Stories of the Week: In New York City, Mayor DeBlasio is demanding that Success Academies charter public schools pay $500,000 so that students can continue using school district athletic fields they have been practicing on for years. The 2020 American Federation for Children has published its 2020 school choice guidebook, providing state-by-state information and analyses on educational options such as voucher, ESA, and tax credit scholarship programs across the country.
Any conservatives worth their salt know about the despicable behavior of Joe Biden over the last 50 years: he has lied, touched women inappropriately, misused the power of his office, railroaded Justice Clarence Thomas in his Congressional hearings, and attacked voters. Under the spotlight of the 2020 campaign, his flaws are even more obvious, particularly his verbal gaffes, confusion and other attributes of potential dementia, as described in Brian Watt’s excellent post.
But in our discussions of Joe Biden, I was becoming increasingly uncomfortable, not about criticisms of Joe Biden from the past, but the efforts to humiliate, ridicule, and shame him for his actions and behaviors during the campaign. Especially notable are shows like “The Next Revolution” on Fox News, which had a segment (preceded by a cartoon of Biden dressed as a clown) with a series of his gaffes. I dislike Joe Biden, but this segment made me very uncomfortable.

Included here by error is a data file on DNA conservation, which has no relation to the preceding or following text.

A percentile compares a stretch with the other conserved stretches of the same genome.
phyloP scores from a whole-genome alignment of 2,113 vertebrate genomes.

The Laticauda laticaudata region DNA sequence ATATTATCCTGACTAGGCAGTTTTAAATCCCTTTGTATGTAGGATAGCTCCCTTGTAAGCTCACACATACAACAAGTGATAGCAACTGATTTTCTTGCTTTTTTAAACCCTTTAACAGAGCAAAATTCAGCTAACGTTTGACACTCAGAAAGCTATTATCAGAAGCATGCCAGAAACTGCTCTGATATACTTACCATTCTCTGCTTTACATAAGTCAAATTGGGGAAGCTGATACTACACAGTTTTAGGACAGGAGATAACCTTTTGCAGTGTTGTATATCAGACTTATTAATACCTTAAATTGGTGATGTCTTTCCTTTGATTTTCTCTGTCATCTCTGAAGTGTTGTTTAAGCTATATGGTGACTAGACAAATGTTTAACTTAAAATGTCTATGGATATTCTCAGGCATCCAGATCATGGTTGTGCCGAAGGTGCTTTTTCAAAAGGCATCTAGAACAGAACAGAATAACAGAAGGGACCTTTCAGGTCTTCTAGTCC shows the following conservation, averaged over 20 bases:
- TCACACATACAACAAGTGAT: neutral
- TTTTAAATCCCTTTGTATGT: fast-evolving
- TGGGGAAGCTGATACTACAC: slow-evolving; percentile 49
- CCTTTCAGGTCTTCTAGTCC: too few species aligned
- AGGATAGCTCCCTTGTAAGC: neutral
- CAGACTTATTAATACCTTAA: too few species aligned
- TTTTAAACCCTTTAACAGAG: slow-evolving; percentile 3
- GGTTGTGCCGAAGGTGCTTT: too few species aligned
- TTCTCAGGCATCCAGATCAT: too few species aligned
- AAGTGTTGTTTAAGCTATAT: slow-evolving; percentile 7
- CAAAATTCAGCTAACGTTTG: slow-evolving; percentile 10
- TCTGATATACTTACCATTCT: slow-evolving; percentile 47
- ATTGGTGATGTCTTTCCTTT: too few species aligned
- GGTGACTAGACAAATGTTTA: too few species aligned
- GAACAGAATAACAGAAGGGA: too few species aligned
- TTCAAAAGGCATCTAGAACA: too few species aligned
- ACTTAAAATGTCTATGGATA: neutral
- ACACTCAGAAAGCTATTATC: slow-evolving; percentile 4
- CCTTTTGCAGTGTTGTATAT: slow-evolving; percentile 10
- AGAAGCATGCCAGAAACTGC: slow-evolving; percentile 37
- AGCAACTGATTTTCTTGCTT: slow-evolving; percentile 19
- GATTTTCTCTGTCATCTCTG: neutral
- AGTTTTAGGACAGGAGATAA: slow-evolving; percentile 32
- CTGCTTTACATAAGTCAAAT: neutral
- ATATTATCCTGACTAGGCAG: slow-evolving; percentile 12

In the discussion of Biden on Brian Watt’s post, a number of people also seemed to be gleeful, assuming (I suppose) that Biden was getting what he deserved. Many people were bothered by the apparent effort by Biden’s family and handlers to put Joe through the grueling process of a campaign to be president. People can speculate on their reasons, but most of them are not beneficial to Biden himself, to the Democrat Party (unless they think they can control him if he’s elected) or to the country.
This morning I saw an op-ed piece that finally drove me over the top. Here is one statement from Kathleen Parker from her piece :
Whatever her ultimate motive, Haley clearly decided that stepping on Tillerson and Kelly was in her political interest. There can have been no other reason to drag these two honorable, accomplished men through the mud for, by her own account, trying to mitigate some of Trump’s more-destructive impulses.
From The New York Times, a devastating critique of where the President’s re-election chances stand now that the Democrats are more emboldened in Congress:
At midterm, the once-dazzling political momentum… has stalled. In the year ahead, the President faces what his allies and advisers see as the most critical tests of his Presidency both at home and abroad.